Employees must be paid for all time they work, whether that time was authorized or not. Workers asked or forced to work off-the-clock either before their shift begins or after it ends (or who wind up working through a break) may later sue over unpaid time.
What’s worse, a lone employee may try to bring in all other similarly situated co-workers in a collective action. That can turn a relatively manageable lawsuit into one that costs a fortune in damages.
Don’t assume that merely having a written policy that prohibits working off the clock will insulate you from liability. You must do more.
Make sure employees get a copy of your policy. Get their written acknowledgment that they received it. Then be prepared to demonstrate that not only do you have a policy, but that your employees knew about it and your supervisors followed it.
Recent case: Sabas and many other field workers who picked table grapes sued their employer over alleged off-the-clock work.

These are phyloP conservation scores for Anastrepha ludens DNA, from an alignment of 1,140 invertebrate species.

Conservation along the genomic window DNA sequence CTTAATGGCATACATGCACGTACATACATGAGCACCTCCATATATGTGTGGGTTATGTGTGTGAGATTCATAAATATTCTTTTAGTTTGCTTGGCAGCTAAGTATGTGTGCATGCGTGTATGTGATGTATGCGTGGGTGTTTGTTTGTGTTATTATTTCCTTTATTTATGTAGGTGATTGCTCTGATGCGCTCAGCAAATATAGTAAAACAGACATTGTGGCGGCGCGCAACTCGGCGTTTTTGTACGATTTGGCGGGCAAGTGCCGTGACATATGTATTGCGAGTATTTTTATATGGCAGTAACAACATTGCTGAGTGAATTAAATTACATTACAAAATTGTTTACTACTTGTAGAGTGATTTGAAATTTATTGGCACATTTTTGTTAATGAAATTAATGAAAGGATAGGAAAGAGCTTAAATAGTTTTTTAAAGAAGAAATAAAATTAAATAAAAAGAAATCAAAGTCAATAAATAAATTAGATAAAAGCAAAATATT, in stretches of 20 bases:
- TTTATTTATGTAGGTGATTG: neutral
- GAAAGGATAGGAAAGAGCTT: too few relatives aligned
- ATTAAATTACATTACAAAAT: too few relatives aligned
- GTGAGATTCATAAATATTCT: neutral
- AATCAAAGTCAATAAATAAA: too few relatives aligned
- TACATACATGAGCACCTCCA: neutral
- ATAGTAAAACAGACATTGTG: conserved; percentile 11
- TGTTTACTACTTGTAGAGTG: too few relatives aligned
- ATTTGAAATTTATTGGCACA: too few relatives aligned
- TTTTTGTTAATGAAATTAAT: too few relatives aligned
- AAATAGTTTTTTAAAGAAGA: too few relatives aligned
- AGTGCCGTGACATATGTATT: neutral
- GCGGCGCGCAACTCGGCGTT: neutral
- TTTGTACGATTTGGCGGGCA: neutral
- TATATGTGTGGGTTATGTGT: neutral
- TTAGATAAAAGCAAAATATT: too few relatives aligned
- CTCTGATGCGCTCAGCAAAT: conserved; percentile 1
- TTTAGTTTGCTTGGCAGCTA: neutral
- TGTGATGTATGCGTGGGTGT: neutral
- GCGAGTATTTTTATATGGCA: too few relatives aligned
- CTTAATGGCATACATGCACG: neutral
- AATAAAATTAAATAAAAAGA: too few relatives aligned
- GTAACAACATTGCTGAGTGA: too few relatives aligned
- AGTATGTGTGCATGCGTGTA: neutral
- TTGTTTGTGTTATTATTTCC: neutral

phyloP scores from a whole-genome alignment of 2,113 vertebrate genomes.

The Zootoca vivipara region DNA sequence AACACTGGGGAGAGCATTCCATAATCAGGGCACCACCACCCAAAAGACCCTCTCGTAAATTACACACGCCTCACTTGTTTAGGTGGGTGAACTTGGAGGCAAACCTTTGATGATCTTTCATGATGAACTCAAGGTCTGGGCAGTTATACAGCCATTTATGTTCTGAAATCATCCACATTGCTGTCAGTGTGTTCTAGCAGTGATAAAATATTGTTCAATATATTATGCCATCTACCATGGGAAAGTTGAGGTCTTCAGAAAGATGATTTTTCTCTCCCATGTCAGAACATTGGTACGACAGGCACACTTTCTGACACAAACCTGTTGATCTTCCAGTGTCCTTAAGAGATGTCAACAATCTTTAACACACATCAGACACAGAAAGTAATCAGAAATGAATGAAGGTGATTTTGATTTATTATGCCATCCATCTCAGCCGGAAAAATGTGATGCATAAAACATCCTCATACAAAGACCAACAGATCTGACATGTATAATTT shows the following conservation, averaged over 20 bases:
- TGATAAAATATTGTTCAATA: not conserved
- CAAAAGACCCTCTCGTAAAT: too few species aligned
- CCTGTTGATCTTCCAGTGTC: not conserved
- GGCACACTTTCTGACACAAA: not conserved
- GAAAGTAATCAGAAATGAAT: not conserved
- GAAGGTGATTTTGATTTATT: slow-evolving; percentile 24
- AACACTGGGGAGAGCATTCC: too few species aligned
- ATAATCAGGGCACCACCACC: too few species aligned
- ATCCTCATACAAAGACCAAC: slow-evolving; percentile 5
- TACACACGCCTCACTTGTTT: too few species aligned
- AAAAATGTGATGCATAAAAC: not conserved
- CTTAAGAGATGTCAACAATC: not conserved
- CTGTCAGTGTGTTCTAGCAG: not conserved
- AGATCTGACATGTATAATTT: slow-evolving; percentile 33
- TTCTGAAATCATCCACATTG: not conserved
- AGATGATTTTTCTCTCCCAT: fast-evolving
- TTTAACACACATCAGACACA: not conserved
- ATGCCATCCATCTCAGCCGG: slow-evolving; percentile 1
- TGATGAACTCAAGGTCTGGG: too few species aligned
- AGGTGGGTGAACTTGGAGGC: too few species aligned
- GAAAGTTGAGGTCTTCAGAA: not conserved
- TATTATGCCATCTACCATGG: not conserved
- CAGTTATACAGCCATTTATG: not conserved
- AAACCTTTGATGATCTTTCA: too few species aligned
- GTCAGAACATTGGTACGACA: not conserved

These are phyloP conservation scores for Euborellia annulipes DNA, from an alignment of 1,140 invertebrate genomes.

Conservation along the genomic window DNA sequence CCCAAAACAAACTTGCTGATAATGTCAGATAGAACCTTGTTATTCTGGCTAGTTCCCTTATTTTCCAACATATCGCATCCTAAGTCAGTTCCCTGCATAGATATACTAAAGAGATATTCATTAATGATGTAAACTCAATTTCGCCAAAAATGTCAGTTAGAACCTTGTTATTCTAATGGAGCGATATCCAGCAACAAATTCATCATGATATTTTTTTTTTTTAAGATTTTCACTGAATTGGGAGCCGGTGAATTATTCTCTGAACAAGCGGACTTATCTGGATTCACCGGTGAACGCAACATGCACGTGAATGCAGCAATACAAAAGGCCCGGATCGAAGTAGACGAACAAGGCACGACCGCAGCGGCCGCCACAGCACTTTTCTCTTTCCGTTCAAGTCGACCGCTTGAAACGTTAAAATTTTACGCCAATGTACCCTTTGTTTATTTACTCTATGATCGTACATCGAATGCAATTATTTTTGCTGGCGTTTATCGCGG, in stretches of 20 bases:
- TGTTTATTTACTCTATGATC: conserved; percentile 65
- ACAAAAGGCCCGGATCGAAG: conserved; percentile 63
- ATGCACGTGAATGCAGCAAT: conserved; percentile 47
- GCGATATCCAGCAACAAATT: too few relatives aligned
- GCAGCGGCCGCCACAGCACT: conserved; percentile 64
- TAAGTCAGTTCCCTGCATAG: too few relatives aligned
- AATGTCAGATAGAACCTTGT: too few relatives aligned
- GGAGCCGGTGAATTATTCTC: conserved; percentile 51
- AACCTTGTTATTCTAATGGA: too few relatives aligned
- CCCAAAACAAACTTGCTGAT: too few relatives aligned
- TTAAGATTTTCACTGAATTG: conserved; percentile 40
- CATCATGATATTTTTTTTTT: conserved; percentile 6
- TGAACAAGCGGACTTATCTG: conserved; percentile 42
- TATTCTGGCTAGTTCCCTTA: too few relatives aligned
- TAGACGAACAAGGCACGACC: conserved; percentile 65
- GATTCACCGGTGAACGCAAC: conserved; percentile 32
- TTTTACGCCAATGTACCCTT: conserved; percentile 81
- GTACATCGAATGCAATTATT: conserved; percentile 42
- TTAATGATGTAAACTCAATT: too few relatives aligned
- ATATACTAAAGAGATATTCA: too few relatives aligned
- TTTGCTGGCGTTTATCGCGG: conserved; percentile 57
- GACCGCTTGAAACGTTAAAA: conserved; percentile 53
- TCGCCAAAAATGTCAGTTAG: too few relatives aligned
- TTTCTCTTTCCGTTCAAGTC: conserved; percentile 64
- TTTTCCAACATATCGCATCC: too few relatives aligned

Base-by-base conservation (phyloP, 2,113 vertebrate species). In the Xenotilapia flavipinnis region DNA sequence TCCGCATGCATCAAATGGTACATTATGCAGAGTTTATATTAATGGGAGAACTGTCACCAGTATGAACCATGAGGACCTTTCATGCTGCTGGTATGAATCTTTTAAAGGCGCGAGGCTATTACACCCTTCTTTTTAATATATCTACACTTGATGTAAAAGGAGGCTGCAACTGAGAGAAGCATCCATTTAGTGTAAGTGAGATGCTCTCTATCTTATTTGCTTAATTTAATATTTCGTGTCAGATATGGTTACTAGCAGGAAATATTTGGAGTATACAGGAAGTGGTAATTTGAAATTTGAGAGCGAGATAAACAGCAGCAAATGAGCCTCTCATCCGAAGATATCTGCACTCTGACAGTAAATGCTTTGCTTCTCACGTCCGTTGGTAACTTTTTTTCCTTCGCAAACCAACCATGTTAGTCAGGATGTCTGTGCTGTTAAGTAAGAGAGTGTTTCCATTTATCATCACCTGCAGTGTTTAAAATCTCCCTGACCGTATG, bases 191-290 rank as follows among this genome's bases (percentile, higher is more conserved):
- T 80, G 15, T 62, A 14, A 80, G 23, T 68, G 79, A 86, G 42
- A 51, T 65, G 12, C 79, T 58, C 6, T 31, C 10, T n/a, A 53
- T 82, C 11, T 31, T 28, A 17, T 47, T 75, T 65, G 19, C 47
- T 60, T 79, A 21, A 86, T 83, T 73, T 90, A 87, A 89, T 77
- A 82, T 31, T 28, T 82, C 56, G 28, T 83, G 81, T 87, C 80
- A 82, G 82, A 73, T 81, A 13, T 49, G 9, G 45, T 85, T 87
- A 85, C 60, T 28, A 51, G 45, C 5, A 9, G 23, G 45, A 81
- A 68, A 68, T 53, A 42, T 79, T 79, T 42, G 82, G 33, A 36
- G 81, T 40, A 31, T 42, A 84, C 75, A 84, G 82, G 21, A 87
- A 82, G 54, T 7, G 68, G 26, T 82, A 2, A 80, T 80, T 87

They said they had to begin picking before clocking in, work that they alleged was unpaid.
The employer pointed out that a policy specifically prohibited such work and that each employee got a copy of the policy.
But some of the employees explained that they couldn’t read English, plus they testified that their supervisors made them work before clocking in anyway.
The court said their collective action could go forward.
The employer will have to prove that it enforced its no-working-without-clocking-in policy. (Arredondo v. Delano Farms, No. 1:09-CV-01237, ED CA, 2014)